While each artist's looks change with each passing year, does that mean that their type changes? Sure, somewhat, but that's not the whole story. An actor's emotional type guides what kind of acting choices they make, what kind of characters they intuitively understand and can play effortlessly. Emotional type relies on recurrent themes that act as keys to each actor's fundamental soul. These things are fundamental because they are created by a particular set of life struggles, triumphs and values that make a person care more about one issue than another. It's who we are inside and not only is it unique to each and every person, but it rarely changes.
It may become deeper, but unlike the physical type, our emotional types will be with us until the day we die. The emotional type is everything juicy and human about us. It lives beyond gender, color, race, sexual orientation, it is made up of the common thread of human emotions.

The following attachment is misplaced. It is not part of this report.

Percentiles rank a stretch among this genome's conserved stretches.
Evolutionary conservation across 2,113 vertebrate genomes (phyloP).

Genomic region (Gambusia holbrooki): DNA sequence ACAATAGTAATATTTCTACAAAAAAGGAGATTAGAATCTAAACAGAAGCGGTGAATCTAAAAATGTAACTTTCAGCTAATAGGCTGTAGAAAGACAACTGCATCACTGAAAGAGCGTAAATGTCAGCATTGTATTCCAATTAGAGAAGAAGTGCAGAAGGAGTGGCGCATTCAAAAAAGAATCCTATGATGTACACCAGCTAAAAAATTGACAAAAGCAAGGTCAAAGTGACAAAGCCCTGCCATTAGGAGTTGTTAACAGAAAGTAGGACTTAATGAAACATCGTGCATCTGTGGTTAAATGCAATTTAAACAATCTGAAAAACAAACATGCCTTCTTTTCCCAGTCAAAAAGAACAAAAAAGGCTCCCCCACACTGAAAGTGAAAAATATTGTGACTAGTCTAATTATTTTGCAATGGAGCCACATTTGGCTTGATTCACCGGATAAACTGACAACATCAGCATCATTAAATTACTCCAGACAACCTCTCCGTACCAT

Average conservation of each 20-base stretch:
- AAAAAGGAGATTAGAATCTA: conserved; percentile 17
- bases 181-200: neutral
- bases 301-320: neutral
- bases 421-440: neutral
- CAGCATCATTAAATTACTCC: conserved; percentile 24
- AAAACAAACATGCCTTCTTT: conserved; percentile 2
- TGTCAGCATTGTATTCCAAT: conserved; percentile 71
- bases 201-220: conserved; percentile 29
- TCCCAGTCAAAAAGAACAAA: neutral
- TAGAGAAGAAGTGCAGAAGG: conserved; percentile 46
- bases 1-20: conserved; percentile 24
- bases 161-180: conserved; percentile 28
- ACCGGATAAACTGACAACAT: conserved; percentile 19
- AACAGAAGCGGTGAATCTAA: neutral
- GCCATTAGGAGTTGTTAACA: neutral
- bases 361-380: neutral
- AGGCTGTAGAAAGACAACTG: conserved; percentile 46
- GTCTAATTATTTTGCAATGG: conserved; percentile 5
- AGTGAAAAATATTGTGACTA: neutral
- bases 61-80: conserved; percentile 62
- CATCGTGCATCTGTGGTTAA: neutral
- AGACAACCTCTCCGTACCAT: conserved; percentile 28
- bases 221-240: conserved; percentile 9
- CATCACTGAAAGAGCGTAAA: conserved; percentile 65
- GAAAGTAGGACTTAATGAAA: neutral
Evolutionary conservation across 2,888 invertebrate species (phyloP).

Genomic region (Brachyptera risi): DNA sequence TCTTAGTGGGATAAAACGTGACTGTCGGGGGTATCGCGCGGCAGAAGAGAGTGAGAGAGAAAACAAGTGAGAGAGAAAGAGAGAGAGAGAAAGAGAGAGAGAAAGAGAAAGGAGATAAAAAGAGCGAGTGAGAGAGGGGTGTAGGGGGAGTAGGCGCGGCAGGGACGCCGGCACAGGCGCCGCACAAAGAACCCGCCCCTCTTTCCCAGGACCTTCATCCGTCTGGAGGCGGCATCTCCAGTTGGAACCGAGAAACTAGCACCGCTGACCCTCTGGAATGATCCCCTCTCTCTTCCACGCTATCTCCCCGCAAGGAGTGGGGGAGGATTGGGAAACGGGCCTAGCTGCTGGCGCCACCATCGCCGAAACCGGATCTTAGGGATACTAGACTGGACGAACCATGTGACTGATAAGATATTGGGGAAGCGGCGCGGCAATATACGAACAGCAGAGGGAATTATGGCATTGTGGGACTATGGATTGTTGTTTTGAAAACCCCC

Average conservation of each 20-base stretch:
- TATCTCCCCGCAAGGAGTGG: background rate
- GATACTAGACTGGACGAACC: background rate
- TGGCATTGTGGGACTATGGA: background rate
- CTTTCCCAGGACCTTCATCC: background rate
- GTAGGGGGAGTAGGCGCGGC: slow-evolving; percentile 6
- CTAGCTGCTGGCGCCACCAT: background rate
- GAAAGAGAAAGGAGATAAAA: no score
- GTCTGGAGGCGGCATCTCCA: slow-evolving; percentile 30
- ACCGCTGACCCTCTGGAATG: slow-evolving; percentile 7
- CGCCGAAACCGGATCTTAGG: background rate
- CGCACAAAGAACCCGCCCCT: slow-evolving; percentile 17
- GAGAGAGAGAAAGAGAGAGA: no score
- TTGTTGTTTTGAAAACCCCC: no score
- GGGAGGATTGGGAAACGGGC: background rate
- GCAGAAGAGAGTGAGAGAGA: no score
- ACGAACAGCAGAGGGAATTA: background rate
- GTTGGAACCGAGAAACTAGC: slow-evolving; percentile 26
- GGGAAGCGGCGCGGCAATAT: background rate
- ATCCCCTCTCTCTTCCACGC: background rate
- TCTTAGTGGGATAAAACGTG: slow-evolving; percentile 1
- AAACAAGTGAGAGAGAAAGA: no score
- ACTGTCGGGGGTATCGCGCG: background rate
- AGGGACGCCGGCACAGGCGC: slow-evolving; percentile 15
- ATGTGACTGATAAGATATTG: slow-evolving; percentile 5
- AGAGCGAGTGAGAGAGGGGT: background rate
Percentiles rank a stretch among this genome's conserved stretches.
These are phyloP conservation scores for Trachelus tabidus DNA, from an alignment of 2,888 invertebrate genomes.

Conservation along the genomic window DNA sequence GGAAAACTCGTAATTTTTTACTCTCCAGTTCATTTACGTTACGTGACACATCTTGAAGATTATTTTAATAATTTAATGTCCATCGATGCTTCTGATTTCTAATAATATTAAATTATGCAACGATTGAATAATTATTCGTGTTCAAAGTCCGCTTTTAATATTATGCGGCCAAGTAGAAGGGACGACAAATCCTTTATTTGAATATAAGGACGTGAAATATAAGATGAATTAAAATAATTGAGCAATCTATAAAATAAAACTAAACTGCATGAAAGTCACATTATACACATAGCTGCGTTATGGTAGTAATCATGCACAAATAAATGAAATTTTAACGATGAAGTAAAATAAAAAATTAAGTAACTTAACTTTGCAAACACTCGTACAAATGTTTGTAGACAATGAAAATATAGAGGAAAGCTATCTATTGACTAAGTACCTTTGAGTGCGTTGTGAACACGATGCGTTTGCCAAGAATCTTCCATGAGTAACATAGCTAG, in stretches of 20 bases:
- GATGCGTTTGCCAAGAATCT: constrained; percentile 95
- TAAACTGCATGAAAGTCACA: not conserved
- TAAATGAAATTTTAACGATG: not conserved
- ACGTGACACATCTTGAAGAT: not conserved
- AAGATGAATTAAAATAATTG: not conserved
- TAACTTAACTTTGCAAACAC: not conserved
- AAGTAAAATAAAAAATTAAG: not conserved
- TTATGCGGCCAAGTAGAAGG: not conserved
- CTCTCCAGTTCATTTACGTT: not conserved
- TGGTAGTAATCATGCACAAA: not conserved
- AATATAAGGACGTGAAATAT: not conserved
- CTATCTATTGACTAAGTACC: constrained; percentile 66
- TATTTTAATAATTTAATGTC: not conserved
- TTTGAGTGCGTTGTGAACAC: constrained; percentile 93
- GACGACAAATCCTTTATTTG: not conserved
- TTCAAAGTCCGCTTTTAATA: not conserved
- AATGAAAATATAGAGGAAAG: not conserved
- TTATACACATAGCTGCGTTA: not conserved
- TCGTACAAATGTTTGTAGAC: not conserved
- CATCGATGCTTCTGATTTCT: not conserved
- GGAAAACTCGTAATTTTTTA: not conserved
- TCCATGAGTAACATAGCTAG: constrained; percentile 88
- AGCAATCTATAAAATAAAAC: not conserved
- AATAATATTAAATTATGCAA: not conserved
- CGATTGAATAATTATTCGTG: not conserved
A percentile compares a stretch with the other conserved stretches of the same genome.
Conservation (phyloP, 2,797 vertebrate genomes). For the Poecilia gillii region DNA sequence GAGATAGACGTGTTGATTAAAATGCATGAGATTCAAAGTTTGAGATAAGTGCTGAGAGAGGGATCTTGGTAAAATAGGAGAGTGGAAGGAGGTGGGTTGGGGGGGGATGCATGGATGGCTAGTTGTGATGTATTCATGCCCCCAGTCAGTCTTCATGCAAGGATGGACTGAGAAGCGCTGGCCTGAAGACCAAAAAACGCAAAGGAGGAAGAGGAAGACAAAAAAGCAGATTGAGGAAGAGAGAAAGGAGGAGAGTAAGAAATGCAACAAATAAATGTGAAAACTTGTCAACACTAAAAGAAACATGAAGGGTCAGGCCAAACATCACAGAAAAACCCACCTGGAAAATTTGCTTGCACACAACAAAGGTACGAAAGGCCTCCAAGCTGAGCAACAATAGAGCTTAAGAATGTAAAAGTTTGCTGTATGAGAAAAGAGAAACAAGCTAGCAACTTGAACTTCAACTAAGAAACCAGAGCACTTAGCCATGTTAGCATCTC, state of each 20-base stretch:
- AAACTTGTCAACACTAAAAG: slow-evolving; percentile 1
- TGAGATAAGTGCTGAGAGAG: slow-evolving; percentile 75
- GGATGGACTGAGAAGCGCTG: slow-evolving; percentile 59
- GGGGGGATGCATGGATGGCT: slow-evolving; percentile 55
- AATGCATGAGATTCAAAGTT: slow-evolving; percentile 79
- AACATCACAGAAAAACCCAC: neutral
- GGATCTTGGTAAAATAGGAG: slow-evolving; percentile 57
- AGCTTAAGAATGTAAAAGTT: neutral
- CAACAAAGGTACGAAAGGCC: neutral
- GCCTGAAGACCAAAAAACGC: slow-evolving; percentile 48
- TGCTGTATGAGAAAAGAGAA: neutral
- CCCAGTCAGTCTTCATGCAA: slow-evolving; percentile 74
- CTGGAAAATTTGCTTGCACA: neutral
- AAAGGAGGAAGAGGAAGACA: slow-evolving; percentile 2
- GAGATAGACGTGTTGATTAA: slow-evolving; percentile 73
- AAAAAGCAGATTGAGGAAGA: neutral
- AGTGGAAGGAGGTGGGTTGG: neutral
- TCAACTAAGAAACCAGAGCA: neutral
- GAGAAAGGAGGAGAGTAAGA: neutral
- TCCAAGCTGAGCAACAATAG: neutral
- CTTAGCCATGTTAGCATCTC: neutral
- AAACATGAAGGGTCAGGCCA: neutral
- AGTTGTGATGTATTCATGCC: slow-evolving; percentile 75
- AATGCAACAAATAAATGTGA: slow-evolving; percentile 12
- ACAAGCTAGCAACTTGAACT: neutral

As a result, an actor can play many roles. Not just roles written for people who look like them. For example, a Conflicted Loyalist is everyone from a soldier questioning their superior, a mother who feels guilty about having a job, a police detective, a teacher, a doctor, to a The Secretary of State trying to keep her country and her family intact. All these characters walk the line between loyalty and self-preservation. When an actor goes after roles in this way, a whole new world of opportunity becomes available for the art of transformation; for completely stepping into someone's shoes and creating empathy for the actor and the audience. Taken and edited from April Yvette Thompson, Actor/Writer/Producer